The Heights of Fear
UB takes hands-off attitude in South Campus neighborhood, students suffer consequences
Published: Sunday, February 24, 2013
Updated: Monday, February 25, 2013 00:02
Architecture student Chen Lin is so scared living in the University Heights she doesn’t go out past dark.
She came to UB this year from China and since her arrival, she has heard about students in her South Campus neighborhood being robbed, shot, burglarized and assaulted.
“I feel scared,” Lin said. “I never walk on the streets when the sky is dark. In the evening, I’m afraid to go on the street.”
Lin didn’t come to Buffalo by accident.
For years, UB has actively recruited international students to campus and now those students make up 15 percent of the student body and bring close to $108 million to Western New York. UB ranks among the top 20 U.S. campuses for recruiting international students and is the top international recruiter among public schools.
President Satish Tripathi, who was born in India and is the first international-born president in UB’s history, has made it a goal to increase the number of international students on campus.
Yet, the university does minimal work to ensure the safety of these students – or any others who choose to live in the cheap houses around South Campus – once they arrive.
“We’re not in the protection business,” said Dennis Black, vice president for University Life and Services.
Unlike other campuses, such as the University of Pennsylvania, Ohio State and nearby Canisius College – where administrators have worked with local police, state legislatures or landlords to protect students living on the outskirts of the university – UB has taken a hands-off attitude in the neighborhood around South Campus known as the University Heights.
Tripathi declined to be interviewed for this article. He referred The Spectrum to Black and other administrators, who insist the university is not responsible for students’ safety and living conditions off campus.
Fred Brace, who has lived in the Heights for over 25 years and serves as the University District Housing Court liaison, thinks so – particularly if the houses are blocks from campus. He thinks UB is irresponsible and negligent for not improving living conditions and safety in the Heights.
“UB has to find a way to get UPD [University Police] patrolling those areas where they know students live,” Brace said. “I don’t care how they do it; they have to do it … I mean, UB is allowing their students to rent properties without proper safety guidelines in them and turning their back on their need for safe places to live.”
Eighty-two percent of 760 students polled by The Spectrum feel UB should do more to improve living conditions for students in the Heights. Currently, the university forewarns its students by providing online tips for renting off campus. At international student orientation, UB advises students to be careful before renting homes, though many have already signed their leases.
Many, if not most, of the 5,500-plus international students who come to UB live in the Heights, said John Wood, senior associate vice provost for international education.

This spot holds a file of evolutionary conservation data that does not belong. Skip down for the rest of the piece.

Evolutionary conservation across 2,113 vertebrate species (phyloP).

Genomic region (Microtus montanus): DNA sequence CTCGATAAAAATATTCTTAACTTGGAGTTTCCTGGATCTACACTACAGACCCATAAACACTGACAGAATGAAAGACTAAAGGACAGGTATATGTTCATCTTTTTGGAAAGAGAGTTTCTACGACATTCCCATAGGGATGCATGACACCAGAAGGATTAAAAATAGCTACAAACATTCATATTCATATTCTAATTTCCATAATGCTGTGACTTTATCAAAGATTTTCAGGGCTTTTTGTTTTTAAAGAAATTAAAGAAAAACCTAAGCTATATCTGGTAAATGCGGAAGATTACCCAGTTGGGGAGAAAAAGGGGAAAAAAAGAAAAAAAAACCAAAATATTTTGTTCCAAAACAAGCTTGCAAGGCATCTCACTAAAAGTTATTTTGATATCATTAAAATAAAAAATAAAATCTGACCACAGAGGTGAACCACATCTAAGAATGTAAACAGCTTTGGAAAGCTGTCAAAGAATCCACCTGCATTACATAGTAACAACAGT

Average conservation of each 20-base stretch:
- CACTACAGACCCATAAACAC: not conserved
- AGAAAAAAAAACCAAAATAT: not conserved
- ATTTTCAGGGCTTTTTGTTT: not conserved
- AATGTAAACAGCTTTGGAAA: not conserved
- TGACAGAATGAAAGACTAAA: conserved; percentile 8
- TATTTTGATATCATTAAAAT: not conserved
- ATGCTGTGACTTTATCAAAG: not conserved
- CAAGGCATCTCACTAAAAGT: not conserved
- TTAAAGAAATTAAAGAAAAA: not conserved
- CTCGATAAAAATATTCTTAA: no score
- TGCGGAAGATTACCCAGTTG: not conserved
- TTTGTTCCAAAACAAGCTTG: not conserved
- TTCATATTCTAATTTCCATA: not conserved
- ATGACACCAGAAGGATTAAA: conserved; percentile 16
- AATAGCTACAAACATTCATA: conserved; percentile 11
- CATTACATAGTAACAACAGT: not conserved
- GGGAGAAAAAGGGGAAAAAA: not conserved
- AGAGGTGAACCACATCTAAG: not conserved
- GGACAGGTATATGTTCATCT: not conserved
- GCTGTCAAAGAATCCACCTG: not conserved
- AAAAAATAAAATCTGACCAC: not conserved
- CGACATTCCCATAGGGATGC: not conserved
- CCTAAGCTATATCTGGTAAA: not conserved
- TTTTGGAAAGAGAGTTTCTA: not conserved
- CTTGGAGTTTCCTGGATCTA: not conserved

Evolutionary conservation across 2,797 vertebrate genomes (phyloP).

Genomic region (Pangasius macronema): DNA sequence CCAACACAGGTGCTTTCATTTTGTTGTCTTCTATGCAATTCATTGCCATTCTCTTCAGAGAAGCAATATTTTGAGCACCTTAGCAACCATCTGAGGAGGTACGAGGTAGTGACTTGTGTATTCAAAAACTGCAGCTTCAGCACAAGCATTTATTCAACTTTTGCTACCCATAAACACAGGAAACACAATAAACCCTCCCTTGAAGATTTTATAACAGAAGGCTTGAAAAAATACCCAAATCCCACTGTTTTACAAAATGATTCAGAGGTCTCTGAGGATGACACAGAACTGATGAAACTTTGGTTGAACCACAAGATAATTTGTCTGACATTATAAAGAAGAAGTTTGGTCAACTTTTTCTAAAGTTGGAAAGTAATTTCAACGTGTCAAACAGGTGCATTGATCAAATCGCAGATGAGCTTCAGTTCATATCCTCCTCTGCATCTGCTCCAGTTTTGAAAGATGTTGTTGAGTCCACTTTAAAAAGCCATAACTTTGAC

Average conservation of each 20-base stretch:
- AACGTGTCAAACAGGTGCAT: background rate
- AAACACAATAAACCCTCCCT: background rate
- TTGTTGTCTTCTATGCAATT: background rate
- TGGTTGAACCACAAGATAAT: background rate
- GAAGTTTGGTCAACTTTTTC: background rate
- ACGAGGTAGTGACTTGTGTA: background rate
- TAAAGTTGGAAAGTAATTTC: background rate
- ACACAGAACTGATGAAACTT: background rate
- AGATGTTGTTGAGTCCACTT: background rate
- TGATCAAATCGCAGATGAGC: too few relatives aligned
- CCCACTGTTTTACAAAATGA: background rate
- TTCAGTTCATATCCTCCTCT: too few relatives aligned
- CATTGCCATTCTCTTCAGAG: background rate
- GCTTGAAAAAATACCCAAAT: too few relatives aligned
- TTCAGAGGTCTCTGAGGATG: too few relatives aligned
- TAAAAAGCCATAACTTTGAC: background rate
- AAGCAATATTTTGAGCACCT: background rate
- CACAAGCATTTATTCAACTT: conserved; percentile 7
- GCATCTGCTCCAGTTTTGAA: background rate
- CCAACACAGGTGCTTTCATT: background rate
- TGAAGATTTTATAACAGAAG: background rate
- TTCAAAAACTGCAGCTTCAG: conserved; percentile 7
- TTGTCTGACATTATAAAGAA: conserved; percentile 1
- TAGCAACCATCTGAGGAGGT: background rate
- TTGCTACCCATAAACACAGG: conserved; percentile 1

That’s because many students – particularly international students – rent houses from abroad before they come to Buffalo. They see them listed by the Sub-Board, Inc. (SBI) Off-Campus Housing Office, which does not investigate, inspect or endorse the condition of the listed houses and some students assume they are university-approved housing options.
From a distance, University Heights looks great. Rent is cheaper than in most parts of the city and students can walk to class, to the bus stop and to bars, restaurants and grocery stores along Main Street.
What the ads don’t tell the students or their parents – who, in the case of international students, pay over $9,000 for tuition on top of rent and expenses – is that for the past 30 years, the area has become synonymous with crime and absentee landlordism.
The crimes occurring in the Heights are not minor; students are being held up at gunpoint in their homes, burglarized by armed suspects, beaten and traumatized.
Housing inspectors have issued over 750 violations to landlords in the Heights in the past two years. Some houses have had over 20 alone. The violations range from disgusting to deadly and include: faulty wiring that can lead to fire, inactive or nonexistent smoke and carbon monoxide detectors, bed bugs, collapsing ceilings, leaking pipes, unstable railings, improper insulation and inadequate plumbing and waste removal.
The list goes on.
How much crime is there and what is UB doing to combat it?
On UB’s website – a site many prospective students read – it states in the “South Campus Neighborhood” section: “Some of the crime in Heights neighborhood (sic) is related to the abuse of alcohol among young people who reside in or visit it. Some of this behavior leads to so-called nuisance crimes, such as vandalism. More serious incidents include acts of violence, though they are rare.”
In fact, violent crimes happen quite often in the Heights – twice as often as in the neighborhood around North Campus. Last year, police logged over 500 major crimes, which include homicides, assaults, rapes, larcenies, robberies, burglaries and vehicle thefts in the Heights. And since 2007, rape in the Heights has increased by 50 percent, assaults by 16.6 percent, robberies by 9 percent and larcenies by 7 percent, according to Buffalo Police crime statistics.
By contrast, American Live Wire ranked Amherst, the city surrounding North Campus, the third-safest city in the United States in 2013.
Although University Police protects student safety on South Campus, the minute students set foot off Main Street and into the Heights – even by one block – campus police no longer have jurisdiction, according to UPD Lieutenant Mark Gates. Instead, it becomes the job of the Buffalo Police.